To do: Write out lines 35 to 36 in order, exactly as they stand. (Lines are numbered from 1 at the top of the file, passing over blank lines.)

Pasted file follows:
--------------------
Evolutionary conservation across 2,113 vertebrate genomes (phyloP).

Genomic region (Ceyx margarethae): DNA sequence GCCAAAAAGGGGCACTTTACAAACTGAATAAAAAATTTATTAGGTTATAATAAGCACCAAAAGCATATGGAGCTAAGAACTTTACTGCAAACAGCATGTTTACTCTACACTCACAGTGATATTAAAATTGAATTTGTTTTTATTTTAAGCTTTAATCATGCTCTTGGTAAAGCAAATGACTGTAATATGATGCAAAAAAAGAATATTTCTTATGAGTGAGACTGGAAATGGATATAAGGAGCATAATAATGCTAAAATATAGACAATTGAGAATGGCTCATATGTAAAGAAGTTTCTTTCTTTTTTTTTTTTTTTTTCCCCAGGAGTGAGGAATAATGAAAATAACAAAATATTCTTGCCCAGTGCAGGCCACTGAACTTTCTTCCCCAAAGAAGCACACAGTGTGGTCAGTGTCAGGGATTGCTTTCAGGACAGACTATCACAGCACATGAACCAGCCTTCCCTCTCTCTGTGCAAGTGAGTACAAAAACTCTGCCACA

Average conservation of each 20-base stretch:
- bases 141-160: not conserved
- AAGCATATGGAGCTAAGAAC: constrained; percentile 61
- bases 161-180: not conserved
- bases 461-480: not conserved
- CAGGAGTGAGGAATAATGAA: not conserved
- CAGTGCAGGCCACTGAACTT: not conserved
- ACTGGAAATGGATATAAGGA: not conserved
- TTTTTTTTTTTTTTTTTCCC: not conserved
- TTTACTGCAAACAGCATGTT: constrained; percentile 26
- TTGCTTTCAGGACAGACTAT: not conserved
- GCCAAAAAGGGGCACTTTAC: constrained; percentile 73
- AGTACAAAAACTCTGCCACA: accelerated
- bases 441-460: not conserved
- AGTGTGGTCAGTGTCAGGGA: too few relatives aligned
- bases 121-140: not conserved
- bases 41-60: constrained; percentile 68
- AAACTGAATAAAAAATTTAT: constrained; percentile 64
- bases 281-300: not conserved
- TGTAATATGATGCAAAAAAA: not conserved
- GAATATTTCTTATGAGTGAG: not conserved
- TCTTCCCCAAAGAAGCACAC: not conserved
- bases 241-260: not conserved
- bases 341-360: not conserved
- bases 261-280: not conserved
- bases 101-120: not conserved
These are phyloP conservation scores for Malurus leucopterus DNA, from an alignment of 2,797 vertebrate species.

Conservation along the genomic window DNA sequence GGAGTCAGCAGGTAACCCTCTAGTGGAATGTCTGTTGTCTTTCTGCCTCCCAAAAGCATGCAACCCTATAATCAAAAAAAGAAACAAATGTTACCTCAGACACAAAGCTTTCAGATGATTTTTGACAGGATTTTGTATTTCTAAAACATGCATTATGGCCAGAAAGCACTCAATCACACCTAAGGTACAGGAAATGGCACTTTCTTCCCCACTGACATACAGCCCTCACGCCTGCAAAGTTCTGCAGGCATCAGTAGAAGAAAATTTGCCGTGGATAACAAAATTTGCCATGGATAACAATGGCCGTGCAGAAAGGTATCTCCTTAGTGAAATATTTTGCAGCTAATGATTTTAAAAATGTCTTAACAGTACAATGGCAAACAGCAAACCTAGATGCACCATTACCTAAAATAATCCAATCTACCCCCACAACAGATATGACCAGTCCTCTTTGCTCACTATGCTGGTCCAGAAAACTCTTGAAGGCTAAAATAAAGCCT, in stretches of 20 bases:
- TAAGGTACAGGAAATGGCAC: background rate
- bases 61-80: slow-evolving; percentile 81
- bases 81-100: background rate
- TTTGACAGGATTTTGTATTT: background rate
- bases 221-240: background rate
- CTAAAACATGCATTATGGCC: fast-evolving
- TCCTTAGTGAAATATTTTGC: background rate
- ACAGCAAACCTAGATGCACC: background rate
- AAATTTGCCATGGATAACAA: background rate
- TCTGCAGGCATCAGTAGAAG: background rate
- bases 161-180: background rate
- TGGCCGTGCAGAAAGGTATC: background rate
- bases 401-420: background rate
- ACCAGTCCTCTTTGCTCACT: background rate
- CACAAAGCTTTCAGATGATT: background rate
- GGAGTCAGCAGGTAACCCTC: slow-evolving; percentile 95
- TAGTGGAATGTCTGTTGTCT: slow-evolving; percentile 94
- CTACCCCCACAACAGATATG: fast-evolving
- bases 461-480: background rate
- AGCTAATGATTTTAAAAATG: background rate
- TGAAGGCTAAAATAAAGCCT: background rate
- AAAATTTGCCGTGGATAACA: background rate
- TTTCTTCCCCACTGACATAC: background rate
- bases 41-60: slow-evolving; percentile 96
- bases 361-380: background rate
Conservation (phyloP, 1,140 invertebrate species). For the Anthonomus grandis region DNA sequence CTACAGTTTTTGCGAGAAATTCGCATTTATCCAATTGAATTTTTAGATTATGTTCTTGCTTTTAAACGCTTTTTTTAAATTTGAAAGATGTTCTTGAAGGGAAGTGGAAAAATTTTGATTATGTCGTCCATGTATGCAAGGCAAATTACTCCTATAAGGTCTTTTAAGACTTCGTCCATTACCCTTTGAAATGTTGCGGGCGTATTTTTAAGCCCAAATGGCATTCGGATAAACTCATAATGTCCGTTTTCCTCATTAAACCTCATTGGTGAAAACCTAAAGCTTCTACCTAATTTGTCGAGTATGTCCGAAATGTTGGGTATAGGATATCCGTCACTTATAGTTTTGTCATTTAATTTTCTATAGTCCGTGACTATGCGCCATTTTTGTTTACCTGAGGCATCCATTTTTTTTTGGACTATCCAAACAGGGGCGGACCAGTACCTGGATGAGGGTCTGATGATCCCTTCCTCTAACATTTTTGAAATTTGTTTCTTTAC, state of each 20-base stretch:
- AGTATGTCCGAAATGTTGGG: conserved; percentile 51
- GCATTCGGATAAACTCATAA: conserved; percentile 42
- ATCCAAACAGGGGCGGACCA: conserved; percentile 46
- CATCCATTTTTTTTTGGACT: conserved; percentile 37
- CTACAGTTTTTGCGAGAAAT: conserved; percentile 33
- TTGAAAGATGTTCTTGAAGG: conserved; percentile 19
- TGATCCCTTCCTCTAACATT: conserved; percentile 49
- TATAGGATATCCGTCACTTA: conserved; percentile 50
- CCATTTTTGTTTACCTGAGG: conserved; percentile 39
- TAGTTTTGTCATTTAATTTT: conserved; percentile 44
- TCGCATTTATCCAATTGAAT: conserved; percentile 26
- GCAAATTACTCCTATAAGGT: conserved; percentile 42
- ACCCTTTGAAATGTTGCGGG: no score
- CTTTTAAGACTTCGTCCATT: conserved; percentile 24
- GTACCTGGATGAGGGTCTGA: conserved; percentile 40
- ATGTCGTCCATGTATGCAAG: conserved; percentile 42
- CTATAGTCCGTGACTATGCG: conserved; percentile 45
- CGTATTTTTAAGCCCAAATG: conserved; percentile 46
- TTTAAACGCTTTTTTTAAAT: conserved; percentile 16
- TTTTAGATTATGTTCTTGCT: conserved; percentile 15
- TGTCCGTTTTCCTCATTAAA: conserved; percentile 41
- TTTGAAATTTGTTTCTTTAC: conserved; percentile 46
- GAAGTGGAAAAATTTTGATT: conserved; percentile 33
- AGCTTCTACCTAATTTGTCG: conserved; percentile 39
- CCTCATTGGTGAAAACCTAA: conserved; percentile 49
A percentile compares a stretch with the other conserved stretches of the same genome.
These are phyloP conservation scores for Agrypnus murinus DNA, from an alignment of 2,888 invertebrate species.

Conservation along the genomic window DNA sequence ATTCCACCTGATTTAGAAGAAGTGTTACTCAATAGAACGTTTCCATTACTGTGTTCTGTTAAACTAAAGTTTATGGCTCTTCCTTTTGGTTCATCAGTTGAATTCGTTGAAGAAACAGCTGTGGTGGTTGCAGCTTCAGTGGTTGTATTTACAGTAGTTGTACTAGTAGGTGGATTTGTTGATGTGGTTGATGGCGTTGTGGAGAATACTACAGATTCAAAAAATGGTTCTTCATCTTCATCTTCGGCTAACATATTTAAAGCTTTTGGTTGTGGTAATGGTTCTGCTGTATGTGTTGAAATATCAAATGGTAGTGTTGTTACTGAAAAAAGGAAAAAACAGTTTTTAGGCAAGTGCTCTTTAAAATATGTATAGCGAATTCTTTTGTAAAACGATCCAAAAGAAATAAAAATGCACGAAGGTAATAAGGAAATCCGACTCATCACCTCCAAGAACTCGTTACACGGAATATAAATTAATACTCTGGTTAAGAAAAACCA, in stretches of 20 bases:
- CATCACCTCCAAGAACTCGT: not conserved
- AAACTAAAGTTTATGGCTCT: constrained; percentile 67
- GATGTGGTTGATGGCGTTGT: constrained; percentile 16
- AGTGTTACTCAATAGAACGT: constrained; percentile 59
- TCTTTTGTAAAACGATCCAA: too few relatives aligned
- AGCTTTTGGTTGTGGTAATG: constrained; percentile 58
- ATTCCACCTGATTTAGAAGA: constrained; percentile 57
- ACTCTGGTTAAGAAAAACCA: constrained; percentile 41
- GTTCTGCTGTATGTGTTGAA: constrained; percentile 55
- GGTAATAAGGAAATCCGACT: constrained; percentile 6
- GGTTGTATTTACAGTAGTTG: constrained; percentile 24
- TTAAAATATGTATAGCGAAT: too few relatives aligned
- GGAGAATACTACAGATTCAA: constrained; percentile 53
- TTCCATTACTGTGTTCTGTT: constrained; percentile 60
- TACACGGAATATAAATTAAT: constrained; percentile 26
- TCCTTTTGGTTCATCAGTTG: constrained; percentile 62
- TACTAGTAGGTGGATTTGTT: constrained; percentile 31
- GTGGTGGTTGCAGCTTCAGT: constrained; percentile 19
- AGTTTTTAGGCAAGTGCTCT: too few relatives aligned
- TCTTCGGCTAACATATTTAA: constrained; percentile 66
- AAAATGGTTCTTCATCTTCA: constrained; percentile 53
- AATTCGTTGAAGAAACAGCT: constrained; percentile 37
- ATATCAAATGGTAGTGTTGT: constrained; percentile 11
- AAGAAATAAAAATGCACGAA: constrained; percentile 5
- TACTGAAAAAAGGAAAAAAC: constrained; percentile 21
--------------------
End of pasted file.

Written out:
- bases 221-240: background rate
- CTAAAACATGCATTATGGCC: fast-evolving